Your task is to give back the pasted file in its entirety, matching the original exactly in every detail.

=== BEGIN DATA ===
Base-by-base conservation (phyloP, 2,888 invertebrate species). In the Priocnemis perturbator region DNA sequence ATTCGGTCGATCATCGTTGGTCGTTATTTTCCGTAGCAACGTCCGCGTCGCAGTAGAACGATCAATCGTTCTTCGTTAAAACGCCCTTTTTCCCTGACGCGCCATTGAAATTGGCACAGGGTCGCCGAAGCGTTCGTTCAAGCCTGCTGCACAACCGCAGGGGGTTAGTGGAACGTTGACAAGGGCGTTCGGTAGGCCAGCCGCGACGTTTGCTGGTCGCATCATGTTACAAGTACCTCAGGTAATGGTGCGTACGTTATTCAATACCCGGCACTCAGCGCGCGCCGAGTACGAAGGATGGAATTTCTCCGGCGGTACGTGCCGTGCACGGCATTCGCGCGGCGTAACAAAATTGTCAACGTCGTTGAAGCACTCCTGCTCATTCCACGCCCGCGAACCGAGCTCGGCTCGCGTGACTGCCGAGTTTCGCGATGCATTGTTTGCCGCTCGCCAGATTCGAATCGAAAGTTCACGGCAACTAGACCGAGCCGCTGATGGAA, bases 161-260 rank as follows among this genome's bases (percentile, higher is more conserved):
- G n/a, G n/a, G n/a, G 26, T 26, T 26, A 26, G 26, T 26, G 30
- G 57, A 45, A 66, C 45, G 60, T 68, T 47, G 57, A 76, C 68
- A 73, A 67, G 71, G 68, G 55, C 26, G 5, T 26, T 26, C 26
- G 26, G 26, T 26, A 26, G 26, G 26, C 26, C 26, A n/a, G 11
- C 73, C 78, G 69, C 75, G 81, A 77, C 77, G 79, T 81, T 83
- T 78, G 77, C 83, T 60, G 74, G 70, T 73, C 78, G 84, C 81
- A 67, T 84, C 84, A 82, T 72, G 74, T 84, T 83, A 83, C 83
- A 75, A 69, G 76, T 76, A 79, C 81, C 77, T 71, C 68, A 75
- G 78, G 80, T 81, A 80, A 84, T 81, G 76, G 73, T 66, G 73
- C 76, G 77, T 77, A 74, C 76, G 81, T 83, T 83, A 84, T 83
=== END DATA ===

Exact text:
Base-by-base conservation (phyloP, 2,888 invertebrate species). In the Priocnemis perturbator region DNA sequence ATTCGGTCGATCATCGTTGGTCGTTATTTTCCGTAGCAACGTCCGCGTCGCAGTAGAACGATCAATCGTTCTTCGTTAAAACGCCCTTTTTCCCTGACGCGCCATTGAAATTGGCACAGGGTCGCCGAAGCGTTCGTTCAAGCCTGCTGCACAACCGCAGGGGGTTAGTGGAACGTTGACAAGGGCGTTCGGTAGGCCAGCCGCGACGTTTGCTGGTCGCATCATGTTACAAGTACCTCAGGTAATGGTGCGTACGTTATTCAATACCCGGCACTCAGCGCGCGCCGAGTACGAAGGATGGAATTTCTCCGGCGGTACGTGCCGTGCACGGCATTCGCGCGGCGTAACAAAATTGTCAACGTCGTTGAAGCACTCCTGCTCATTCCACGCCCGCGAACCGAGCTCGGCTCGCGTGACTGCCGAGTTTCGCGATGCATTGTTTGCCGCTCGCCAGATTCGAATCGAAAGTTCACGGCAACTAGACCGAGCCGCTGATGGAA, bases 161-260 rank as follows among this genome's bases (percentile, higher is more conserved):
- G n/a, G n/a, G n/a, G 26, T 26, T 26, A 26, G 26, T 26, G 30
- G 57, A 45, A 66, C 45, G 60, T 68, T 47, G 57, A 76, C 68
- A 73, A 67, G 71, G 68, G 55, C 26, G 5, T 26, T 26, C 26
- G 26, G 26, T 26, A 26, G 26, G 26, C 26, C 26, A n/a, G 11
- C 73, C 78, G 69, C 75, G 81, A 77, C 77, G 79, T 81, T 83
- T 78, G 77, C 83, T 60, G 74, G 70, T 73, C 78, G 84, C 81
- A 67, T 84, C 84, A 82, T 72, G 74, T 84, T 83, A 83, C 83
- A 75, A 69, G 76, T 76, A 79, C 81, C 77, T 71, C 68, A 75
- G 78, G 80, T 81, A 80, A 84, T 81, G 76, G 73, T 66, G 73
- C 76, G 77, T 77, A 74, C 76, G 81, T 83, T 83, A 84, T 83